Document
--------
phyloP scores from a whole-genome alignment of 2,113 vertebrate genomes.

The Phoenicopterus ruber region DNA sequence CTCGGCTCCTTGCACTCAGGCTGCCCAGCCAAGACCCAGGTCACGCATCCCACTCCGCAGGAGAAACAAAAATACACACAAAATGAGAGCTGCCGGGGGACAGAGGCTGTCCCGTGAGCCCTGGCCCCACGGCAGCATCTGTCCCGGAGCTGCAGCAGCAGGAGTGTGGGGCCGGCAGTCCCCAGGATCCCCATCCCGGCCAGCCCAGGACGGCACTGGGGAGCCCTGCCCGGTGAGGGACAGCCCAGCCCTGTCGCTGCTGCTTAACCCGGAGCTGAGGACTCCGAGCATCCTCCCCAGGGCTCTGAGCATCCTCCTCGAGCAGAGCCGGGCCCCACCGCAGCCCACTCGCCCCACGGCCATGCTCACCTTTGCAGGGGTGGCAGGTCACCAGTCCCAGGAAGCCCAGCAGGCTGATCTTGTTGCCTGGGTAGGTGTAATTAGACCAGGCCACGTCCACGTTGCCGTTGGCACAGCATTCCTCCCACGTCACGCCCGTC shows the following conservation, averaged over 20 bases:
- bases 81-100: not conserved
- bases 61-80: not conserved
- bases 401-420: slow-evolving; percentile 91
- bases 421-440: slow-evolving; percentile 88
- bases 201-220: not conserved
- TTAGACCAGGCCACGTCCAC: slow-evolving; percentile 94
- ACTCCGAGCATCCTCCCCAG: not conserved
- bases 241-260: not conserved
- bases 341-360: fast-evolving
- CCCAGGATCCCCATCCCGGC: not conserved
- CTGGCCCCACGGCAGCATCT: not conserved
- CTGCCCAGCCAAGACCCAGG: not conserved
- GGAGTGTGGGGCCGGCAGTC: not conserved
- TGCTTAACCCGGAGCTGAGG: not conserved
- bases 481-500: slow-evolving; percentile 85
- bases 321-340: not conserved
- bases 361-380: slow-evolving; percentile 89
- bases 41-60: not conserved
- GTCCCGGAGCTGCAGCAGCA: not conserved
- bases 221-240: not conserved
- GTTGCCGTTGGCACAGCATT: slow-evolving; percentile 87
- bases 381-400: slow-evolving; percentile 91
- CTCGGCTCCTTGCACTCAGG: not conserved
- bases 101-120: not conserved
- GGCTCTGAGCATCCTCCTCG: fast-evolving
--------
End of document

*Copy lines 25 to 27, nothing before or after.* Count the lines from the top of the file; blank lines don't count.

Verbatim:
- CTCGGCTCCTTGCACTCAGG: not conserved
- bases 101-120: not conserved
- GGCTCTGAGCATCCTCCTCG: fast-evolving